My mind was a mess. I had to pause.

I took a few weeks to reanalyse where I was heading. Did I really need to make more money? Do I really need to rush? What’s the rush for? Do I need to be so invested and affected by things that aren’t helping me grow? What was the reason behind my pursuit of career in sustainability again? What’s my passion? What’s my driving force? Is my work purposeful? Do I really want to create my own music? Am I actually present in my mind, today? Do I really need to be thinking about getting on the property ladder already? What were my goals for just the next 6 months? Why are my thoughts SO loud?

STOP. REWIND. INTROSPECT.

a game changer

I’ve just stepped into my eighth month of being in the big wide ‘corporate world’. It’s so easy to get trapped and pulled into the dissatisfaction of those around you that you forget the key to everything. The answer to silence the noise, the chaos, the rush, the pressure, the excessive material desire – everything taking you away from the present moment…

gratitude | shukraana

Starting every morning being thankful for everything you DO have and not what you are “lacking” was my refuge. Grateful to be alive and healthy. Grateful to have a sense of purpose. Grateful to live comfortably and having amenities millions don’t have access to. Grateful to be making a difference. Grateful to be able to experience so many wonderful moments, art and culture. Grateful to be empowered enough to pass on positivity to others.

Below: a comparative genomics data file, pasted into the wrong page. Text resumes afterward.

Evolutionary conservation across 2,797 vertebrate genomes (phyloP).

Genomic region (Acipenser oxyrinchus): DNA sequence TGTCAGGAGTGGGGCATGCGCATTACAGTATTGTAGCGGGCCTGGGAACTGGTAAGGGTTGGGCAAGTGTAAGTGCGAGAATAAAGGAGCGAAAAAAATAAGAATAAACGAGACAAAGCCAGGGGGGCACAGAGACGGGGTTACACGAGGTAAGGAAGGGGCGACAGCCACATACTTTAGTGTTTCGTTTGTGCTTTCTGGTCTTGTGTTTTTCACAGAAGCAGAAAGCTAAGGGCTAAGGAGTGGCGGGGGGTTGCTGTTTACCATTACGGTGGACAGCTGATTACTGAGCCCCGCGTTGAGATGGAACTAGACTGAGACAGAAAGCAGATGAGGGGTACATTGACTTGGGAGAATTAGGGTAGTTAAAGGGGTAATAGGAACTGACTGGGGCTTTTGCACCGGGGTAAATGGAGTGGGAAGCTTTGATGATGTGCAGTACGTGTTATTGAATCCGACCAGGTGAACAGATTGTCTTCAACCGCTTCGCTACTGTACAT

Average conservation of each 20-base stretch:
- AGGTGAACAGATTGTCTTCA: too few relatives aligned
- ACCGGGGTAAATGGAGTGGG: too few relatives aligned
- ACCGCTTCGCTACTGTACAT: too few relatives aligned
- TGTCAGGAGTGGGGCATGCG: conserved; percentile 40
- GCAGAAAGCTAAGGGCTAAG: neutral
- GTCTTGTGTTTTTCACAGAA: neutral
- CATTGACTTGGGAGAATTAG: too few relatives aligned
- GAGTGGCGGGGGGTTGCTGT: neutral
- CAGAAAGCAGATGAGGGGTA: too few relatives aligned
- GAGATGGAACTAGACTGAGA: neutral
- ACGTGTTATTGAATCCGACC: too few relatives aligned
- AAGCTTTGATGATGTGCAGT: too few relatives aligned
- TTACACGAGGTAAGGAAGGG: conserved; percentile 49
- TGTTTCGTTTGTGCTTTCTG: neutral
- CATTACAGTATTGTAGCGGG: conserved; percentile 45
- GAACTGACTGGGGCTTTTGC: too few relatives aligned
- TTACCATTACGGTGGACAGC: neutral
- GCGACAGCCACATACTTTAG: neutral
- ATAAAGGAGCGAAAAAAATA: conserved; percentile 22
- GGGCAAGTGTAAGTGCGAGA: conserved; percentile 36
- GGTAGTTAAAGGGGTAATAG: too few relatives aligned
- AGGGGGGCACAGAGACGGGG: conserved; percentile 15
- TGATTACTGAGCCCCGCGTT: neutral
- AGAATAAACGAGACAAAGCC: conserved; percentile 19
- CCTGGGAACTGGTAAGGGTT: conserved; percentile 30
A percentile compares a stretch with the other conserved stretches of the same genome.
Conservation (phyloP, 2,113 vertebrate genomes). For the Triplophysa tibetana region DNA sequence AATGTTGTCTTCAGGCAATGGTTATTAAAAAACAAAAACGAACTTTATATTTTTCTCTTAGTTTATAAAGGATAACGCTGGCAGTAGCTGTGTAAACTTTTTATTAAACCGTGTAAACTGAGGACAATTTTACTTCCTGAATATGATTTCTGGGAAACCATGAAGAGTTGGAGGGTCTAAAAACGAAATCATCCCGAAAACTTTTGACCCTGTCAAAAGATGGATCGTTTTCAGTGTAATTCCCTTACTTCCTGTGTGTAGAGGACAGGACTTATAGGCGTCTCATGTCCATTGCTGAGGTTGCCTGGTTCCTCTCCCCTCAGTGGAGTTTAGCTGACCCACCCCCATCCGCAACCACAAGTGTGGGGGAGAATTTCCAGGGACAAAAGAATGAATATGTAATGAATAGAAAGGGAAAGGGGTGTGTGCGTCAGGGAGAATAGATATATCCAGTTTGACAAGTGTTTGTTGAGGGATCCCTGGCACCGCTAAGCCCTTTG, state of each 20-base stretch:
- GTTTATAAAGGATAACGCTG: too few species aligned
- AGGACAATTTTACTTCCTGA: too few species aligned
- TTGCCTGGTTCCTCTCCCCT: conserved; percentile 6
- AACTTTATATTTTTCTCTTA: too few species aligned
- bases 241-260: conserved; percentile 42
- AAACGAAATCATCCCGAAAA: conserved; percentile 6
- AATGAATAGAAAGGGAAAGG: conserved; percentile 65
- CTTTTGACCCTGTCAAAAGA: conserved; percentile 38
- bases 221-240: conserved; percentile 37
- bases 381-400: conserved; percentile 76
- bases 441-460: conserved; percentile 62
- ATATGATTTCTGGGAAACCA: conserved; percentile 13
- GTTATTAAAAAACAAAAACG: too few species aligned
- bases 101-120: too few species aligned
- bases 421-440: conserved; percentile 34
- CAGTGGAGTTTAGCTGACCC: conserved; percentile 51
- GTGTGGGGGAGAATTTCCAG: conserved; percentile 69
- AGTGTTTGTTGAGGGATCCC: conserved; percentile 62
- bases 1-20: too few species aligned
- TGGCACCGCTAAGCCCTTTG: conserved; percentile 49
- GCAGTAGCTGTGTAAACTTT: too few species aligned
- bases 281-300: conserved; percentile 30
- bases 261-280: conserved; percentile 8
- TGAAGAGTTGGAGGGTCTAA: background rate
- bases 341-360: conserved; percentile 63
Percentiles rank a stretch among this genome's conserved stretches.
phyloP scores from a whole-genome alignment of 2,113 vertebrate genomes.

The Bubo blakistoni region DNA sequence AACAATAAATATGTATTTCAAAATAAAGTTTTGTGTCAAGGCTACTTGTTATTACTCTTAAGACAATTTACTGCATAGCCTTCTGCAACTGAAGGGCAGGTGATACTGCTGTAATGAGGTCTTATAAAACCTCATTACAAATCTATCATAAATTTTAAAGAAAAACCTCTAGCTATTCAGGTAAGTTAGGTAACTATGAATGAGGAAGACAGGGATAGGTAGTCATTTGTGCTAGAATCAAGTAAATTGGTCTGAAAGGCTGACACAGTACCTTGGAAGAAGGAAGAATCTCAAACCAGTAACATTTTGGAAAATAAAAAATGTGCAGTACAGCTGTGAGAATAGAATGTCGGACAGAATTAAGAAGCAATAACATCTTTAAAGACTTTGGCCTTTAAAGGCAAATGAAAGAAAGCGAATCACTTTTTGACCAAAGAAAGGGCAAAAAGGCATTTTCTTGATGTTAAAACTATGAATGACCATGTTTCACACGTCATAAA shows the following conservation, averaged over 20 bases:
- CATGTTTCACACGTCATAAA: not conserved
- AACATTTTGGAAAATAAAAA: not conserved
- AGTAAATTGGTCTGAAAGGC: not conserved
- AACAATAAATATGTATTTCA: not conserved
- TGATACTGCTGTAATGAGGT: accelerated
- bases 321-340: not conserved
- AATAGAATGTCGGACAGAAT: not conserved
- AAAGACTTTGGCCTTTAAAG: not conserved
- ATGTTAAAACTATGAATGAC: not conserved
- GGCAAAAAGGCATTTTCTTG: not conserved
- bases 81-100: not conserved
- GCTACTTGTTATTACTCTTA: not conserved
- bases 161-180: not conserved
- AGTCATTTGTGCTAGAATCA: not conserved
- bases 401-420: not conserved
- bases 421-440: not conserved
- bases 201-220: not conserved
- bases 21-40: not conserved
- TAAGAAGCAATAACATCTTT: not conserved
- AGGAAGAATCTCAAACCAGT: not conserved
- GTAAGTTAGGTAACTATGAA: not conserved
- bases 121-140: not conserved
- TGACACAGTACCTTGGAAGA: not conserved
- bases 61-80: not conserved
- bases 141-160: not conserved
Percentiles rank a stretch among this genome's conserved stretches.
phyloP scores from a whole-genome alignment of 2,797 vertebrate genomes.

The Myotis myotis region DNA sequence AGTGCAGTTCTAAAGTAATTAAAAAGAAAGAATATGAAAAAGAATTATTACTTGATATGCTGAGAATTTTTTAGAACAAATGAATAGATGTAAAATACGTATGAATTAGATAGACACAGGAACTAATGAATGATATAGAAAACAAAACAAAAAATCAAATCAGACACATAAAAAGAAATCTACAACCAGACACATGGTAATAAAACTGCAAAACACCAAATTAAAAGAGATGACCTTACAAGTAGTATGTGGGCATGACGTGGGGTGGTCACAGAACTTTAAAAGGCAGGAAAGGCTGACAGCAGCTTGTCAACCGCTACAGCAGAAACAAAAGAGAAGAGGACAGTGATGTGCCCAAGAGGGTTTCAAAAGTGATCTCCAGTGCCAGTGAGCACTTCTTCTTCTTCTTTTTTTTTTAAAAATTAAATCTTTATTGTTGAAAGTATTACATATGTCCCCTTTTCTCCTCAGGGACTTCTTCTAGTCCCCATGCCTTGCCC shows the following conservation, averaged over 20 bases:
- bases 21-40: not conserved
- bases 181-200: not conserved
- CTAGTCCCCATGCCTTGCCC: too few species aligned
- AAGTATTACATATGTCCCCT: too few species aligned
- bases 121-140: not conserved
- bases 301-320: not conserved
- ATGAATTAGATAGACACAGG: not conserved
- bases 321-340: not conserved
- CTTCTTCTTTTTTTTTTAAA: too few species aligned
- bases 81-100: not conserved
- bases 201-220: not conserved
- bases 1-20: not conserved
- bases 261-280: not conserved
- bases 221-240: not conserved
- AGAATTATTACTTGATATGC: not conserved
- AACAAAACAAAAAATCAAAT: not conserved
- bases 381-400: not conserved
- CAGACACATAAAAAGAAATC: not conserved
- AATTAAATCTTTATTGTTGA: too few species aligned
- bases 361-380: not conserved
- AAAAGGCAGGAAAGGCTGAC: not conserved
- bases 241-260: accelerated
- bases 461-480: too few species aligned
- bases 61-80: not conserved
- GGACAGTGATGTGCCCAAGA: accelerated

Such a small shift in perspective, but a protection blanket from energy which brings you down and can sometimes make you feel like what you already have and what you already are, isn’t enough. In gratitude lies a clearer headspace which ironically allows you to still think ahead and pursue even greater goals. In gratitude you give more and receive more, you invest more and grow more. It’s a reciprocal, chain reaction. Whatever you put out into the universe comes straight back to you in ten fold.

Gratitude is clear.

Gratitude is contagious.

Gratitude is circular.